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White Plains Educator Addresses Teacher Diversity Gap

Bettye Perkins, founder and president of Today's Students Tomorrow's Teachers.
Bettye Perkins, founder and president of Today's Students Tomorrow's Teachers. Photo Credit: Contributed

WHITE PLAINS, N.Y. -- Bettye Perkins, founder, president and CEO of Today’s Students Tomorrow’s Teachers recently served as a panelist at the 2015 Teaching & Learning Conference presented by the National Board for Professional Teaching Standards held recently in Washington, D.C.

In addition to Perkins, the “Teacher Diversity” panelists included Linda Darling Hammond, Charles E. Ducommon Professor of Education, Stanford University; Richard Ingersoll, professor of education and sociology, Graduate School of Education, University of Pennsylvania; Clifford B. Janey, senior research scholar at Boston University, School of Education; and Jose Luis Vilson, New York City public school teacher and author. The panel was moderated by Leo Casey, executive director, Albert Shanker Institute.

At the conference, Perkins cited key reasons that the teaching profession is not attracting students of color to help address the critical gap between the diversity of the nation’s teacher workforce and an ever-increasing racially and ethnically diverse student population:

  • Lack of affordability/financial stability: “In order to become a teacher, you must be able to go to college, which most people of color cannot afford to do.”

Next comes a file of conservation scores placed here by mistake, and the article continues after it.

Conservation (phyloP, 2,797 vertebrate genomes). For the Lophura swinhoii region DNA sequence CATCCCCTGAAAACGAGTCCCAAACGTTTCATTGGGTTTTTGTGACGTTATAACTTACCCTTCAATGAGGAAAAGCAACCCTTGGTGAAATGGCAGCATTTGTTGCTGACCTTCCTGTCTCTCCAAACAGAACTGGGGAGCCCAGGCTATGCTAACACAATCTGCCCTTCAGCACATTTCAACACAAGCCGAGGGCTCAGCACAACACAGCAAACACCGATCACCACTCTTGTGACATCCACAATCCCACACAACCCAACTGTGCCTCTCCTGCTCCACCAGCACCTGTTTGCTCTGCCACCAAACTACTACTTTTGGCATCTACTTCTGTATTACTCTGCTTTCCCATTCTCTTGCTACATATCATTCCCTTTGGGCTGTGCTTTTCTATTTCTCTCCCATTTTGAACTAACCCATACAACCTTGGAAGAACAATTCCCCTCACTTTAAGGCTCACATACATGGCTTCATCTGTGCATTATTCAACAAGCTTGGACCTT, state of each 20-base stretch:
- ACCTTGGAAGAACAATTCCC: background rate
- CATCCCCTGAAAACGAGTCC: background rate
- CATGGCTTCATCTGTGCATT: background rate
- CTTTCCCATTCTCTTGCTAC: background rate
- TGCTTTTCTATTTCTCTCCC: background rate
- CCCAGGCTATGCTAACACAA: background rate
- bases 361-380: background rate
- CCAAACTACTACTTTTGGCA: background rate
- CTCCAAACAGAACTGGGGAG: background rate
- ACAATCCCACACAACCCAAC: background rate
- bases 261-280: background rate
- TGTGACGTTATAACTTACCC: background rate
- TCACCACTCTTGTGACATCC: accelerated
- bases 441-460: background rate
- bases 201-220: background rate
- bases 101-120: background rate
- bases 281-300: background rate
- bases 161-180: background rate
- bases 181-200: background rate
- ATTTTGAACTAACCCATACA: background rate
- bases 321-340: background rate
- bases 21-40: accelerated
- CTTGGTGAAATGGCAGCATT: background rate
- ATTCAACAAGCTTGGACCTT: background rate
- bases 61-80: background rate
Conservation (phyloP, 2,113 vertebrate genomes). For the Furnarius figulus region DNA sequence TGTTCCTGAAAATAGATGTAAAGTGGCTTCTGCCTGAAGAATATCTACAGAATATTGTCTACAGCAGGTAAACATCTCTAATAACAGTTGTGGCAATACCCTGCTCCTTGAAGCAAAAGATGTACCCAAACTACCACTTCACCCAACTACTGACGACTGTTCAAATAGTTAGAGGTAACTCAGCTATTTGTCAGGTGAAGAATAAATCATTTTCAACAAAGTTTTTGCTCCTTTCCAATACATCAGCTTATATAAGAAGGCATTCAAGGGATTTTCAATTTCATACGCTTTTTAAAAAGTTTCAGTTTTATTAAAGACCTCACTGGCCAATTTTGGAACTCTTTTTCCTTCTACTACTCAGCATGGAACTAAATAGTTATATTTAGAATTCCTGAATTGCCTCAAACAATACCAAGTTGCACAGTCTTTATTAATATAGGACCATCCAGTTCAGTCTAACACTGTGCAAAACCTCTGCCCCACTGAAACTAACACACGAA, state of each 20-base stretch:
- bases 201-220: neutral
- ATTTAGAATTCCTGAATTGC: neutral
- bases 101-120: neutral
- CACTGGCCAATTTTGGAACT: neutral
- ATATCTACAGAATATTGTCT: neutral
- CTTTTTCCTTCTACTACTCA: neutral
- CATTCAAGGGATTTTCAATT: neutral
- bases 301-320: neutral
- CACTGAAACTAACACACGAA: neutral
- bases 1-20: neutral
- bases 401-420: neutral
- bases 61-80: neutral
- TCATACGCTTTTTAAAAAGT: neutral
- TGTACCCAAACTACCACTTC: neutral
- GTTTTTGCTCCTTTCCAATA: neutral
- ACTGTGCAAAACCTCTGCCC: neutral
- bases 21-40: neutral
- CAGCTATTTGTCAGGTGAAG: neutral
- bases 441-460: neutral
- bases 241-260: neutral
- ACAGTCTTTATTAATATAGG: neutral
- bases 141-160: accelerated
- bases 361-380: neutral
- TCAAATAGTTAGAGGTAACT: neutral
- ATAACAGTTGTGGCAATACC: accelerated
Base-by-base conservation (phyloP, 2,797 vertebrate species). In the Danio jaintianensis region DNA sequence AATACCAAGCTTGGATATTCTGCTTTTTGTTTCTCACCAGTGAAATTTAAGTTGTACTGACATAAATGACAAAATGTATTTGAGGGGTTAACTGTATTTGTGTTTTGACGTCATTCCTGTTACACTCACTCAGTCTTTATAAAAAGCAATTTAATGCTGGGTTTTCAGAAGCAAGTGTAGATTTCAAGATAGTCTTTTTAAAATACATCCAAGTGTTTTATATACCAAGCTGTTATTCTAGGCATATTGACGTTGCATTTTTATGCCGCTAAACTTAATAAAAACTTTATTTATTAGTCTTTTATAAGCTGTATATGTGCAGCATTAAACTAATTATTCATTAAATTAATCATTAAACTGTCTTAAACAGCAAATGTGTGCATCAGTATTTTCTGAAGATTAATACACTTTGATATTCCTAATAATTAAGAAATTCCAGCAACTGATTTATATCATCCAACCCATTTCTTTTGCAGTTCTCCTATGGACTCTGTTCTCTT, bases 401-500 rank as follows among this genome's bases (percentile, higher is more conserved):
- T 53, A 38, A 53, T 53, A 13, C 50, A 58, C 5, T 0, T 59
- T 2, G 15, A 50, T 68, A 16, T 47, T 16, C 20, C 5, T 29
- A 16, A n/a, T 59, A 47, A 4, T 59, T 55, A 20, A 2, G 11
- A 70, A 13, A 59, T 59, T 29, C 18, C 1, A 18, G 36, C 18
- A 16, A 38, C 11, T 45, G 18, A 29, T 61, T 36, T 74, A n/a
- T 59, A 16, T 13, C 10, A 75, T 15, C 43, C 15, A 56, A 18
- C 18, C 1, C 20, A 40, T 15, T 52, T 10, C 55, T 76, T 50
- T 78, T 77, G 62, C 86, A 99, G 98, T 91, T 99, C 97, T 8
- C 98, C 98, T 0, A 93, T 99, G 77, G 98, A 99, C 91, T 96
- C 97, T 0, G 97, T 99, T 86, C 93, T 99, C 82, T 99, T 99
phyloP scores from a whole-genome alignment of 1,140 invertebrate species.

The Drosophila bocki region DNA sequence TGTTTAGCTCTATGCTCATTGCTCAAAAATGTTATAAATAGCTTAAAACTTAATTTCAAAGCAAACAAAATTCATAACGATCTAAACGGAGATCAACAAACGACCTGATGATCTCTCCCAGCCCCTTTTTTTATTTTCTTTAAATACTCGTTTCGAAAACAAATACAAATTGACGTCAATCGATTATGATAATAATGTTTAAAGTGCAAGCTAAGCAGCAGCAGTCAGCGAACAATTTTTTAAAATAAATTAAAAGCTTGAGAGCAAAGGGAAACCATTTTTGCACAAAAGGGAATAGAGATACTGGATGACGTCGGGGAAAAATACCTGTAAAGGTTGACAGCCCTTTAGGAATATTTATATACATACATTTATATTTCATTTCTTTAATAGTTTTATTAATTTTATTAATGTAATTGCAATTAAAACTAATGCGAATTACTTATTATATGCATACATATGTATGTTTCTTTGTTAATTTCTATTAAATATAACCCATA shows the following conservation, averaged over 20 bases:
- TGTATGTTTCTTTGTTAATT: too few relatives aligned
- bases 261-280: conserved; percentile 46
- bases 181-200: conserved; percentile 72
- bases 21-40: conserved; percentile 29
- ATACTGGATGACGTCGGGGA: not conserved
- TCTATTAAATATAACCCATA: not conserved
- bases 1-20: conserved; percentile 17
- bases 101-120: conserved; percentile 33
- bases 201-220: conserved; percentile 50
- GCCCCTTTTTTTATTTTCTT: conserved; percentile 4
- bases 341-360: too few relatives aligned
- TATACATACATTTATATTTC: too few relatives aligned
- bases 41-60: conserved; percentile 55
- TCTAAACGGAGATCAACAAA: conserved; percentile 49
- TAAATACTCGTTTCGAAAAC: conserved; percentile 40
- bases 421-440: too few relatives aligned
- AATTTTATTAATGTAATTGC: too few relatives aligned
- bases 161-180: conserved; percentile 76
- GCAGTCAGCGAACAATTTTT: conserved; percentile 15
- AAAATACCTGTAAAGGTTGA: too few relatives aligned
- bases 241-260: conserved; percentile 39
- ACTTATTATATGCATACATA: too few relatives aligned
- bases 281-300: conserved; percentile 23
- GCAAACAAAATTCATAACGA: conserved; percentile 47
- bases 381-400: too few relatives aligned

• Misconceptions about the benefits of the profession: “Unfortunately, young people of color are under the mistaken impression that teaching is not a viable and financially rewarding profession. The opposite is just the case, and we need to do a better job of communicating the facts that teacher salaries and benefits, including retirement, are attractive and provide an excellent quality of life to raise a family.”
  • Failure of educational system: “Our educational system has done a poor job of preparing students of color for the challenges they will face in school.” In addition to noting that most students of color lack good written and verbal communications skills, she cited a recent study by the Center for American Progress that teachers expect less from black and Latino students and as a result, the “students may perform poorly.”

Perkins reviewed how TSTT’s 20-year model has been addressing the diversity gap by successfully recruiting, mentoring and training culturally diverse and economically challenged, talented high school students in New York, Connecticut, Massachusetts and Virginia.

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